A growing stack of coins beside a red alarm clock

The federal funds rate now clocks in at 1.75-2%. What does that mean for active adults? 

The Federal Reserve cut the federal funds rate at its meeting this week, marking the second time in only 11 years the group has done so. The rate now clocks in at 1.75-2%, down from 2.25-2.5% late last year.

What the Federal Funds Rate Does and Why Cut It

The primary goal of the Federal Reserve System is to ensure a strong economy and a healthy supply of money. It also regulates the nation’s banks and financial institutions.

The agency’s Federal Open Market Committee (or FOMC) is the group that actually makes monetary policies and sets the funds rate. Generally, the FOMC increases the federal funds rate when the economy is strong (to prevent inflation) and lowers it when times are slow (to spur economic growth). 

The FOMC opted for the latter on Tuesday, hoping to head off an economic downturn and steady the economy among ongoing trade wars. As Federal Reserve Chairman Jerome Powell explained, “We took this step to help keep the U.S. economy strong in the face of some notable developments and to provide insurance against ongoing risks.”

How Does the Federal Funds Rate Impact You?

A change in the federal funds rate won’t impact you directly or immediately, but it might trickle down to your pocketbook eventually. Variable-rate and short-term financing products are most influenced by the federal funds rate, with credit cards, auto loans, and HELOCs seeing the biggest impact.

According to Mike Kinane, head of U.S. Bankcard at TD Bank, a customer with a $1,400 credit card balance at a 14.4% rate would see their interest charge drop by about $0.30 per month within about 45 days. It’s not much, but it could help if you’ve got a significant credit card balance built up.

The federal funds rate cut could also impact you if you have a home equity line of credit (HELOC) or an adjustable-rate mortgage loan (ARM). With a HELOC, you’ll see your rate (and monthly payment) drop within one month or two. With an ARM, you’d feel the impact whenever your rate resets, which is usually once every six months or once per year.

Finally, the federal funds rate will also impact how much you earn on your savings. When the federal funds rate is cut, banks typically lower rates on their interest-earning accounts as well. If you have a significant amount of cash in your account, even a slight dip in rates could mean a big difference in how much you can earn annually.

What Can You Do About It

If you are already a homeowner, you have a few things to consider given the rate cut.

First, is it time to consider a refinance? As NerdWallet’s Holden Lewis said on Tuesday, “Mortgage lenders have cut rates to near three-year lows, partly in anticipation of today’s cut, but also out of fear that the ongoing trade war could slow the economy.”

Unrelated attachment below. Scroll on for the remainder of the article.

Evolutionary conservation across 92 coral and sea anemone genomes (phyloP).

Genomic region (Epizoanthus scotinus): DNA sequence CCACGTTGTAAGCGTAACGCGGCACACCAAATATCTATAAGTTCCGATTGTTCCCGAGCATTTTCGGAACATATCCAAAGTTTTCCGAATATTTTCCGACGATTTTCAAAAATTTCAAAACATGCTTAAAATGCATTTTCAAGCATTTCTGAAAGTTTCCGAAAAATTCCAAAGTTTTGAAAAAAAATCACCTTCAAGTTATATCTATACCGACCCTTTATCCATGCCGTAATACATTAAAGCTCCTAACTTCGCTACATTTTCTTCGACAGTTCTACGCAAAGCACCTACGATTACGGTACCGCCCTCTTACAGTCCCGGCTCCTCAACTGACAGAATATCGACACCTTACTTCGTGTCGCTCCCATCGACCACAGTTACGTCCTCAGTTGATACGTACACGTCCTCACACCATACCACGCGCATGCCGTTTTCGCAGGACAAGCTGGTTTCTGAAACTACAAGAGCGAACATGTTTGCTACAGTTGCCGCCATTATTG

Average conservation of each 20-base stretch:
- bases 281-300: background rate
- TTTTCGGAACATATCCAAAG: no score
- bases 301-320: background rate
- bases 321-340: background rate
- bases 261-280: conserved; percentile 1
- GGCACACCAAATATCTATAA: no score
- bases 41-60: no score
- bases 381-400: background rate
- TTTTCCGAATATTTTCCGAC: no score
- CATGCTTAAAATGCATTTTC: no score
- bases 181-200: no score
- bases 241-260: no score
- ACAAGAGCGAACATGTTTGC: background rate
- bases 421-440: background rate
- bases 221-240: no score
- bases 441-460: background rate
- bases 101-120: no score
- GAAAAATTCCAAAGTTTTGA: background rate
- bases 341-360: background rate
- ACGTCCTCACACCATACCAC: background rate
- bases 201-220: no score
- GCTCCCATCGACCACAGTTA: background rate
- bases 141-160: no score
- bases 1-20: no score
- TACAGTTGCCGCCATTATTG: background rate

Since mortgage rates and the federal funds rate aren’t directly correlated, it probably won’t mean rates will go any lower due to the rate cut, but they’re still at historically low levels, making a refinance a great way to save some cash and lower your monthly payment. (According to Freddie Mac, the average 30-year loan rate is just 3.73% as of September 19.)

You should also think about any home repairs or projects that may need to be done. Are you planning on aging in place? Do you want to make some accessibility changes around the house? Then it might be the time to pull the trigger on a home equity loan or line of credit (HELOC) to finance it.

Since HELOC rates are short term and often come with variable rates, they’re more directly influenced by the federal funds rate, and when the rate drops, so do interest rates on HELOCs. That can mean a more affordable way to finance your home improvements—a big win if you know you’ll need to pay for them anyway. 

HELOCs can also help you consolidate higher-interest debts and streamline your monthly payments, which can also be beneficial when you’re on a limited income.

Finally, ask yourself: Are there better ways to save or earn money than a savings account? If you’ve got a lot sacked away in a savings account, you may want to look into options that earn more interest while rates are dropping. Certificates of Deposits can be options as well as online savings accounts which have fewer overhead costs (and therefore higher rates) than traditional banks.

More Rate Cuts to Come?

Many economists expect another rate cut at the next Federal Reserve meeting, which will take place Oct. 29-30. Powell said that “more extensive” cuts would be needed if the economy weakens. Until then, take steps to protect your retirement savings and capitalize on the lower interest rates that result.